The Solactive Global Uranium Total Return Index tracks the price movements in shares of companies which are active in the uranium mining industry. A maximum of 40 components are included which are weighted according to freefloat market capitalization. The Index is calculated as a total return index and published in USD. The composition of the index is ordinarily adjusted twice a year.
URA is a passively managed ETF. You seem to be thinking that it's actively managed. Most ETFs just passively follow an index with a predefined allocation.
From the prospectus:
The Adviser uses a “passive” or indexing approach to try to achieve the Fund’s investment objective. Unlike many investment companies, the Fund does not try to outperform the Underlying Index and does not seek temporary defensive positions when markets decline or appear overvalued.
CSIQ broke out module sales to "itself" in their earnings report. Those would be modules sold to those projects it is holding on its balance sheet for a possible yieldco. The value of those projects is shown as the big increase in assets under plant and equipment.
Does a merger between CSIQ and TSL make sense, given TSL wants to move downstream into projects where CSIQ already has a global presence... and given TSL's module business has higher margins than CSIQ's... seems a good match... and perhaps could get around EU's tariffs CSIQ is facing.
Shire's CEO has made public statements that he liked Baxalta's oncology partnerships. If you look at them, I believe MACK is the biggest in monetary terms. Remember BXLT's partnership goes beyond just MM-398. Who knows, if BXLT is acquired, Shire might go after MACK before MM-121 is partnered.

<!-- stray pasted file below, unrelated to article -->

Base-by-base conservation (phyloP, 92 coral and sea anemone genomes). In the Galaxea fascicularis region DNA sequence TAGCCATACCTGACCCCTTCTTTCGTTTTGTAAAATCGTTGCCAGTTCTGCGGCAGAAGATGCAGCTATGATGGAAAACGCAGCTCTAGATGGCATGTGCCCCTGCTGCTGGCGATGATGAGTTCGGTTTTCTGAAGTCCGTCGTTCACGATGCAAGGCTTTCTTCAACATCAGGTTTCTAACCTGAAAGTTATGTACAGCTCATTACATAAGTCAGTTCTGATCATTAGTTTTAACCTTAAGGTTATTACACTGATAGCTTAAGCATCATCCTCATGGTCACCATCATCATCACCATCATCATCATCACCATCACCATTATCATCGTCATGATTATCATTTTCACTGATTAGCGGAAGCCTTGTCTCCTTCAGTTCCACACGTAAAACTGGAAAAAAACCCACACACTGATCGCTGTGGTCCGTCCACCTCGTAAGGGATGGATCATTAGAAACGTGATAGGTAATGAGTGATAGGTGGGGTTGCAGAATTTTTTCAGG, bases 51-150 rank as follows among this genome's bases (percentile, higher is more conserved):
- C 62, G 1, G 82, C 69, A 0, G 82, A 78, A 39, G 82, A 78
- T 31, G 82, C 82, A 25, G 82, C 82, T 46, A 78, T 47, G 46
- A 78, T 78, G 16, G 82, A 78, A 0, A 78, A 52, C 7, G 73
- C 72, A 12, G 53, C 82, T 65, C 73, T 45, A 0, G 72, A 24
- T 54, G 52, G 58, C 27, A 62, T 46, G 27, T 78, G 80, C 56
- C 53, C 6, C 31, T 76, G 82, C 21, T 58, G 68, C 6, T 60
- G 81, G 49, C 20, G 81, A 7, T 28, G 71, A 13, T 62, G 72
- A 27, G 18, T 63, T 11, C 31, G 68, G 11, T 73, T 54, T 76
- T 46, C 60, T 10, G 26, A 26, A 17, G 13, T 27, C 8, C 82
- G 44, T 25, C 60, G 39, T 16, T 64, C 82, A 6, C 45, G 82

CYTK: Low market cap, low avg daily volume, low options activity.... doesn't make for a good trading stock.
They likely want dolcanatide for UC. We'll see if it works. So far no timeline on trial results. Possible could see a phase II trial in UC before FDA approval.
I found the original article, as I was posting from a FierceBiotech email:
Search for: The FDA Is Basically Approving Everything. Here's The Data To Prove It
Here's more relevant text from the same article:
It's also worth noting that the agency is not monolithic. The FDA's cancer division, led by Richard Pazdur, has repeatedly lowered the bar for new drugs in the name of giving some hope to severely sick patients. The agency has made a habit of approving new oncology treatments based on mid-stage data, indicating the drugs for only the most desperate of cancer sufferers and then requiring companies to hand in more results before considering expanding their labels. In diabetes, by contrast, the FDA has tightened its safety requirements in recent years, notably rejecting a new insulin from Novo Nordisk ($NVO) that had no trouble getting by European regulators.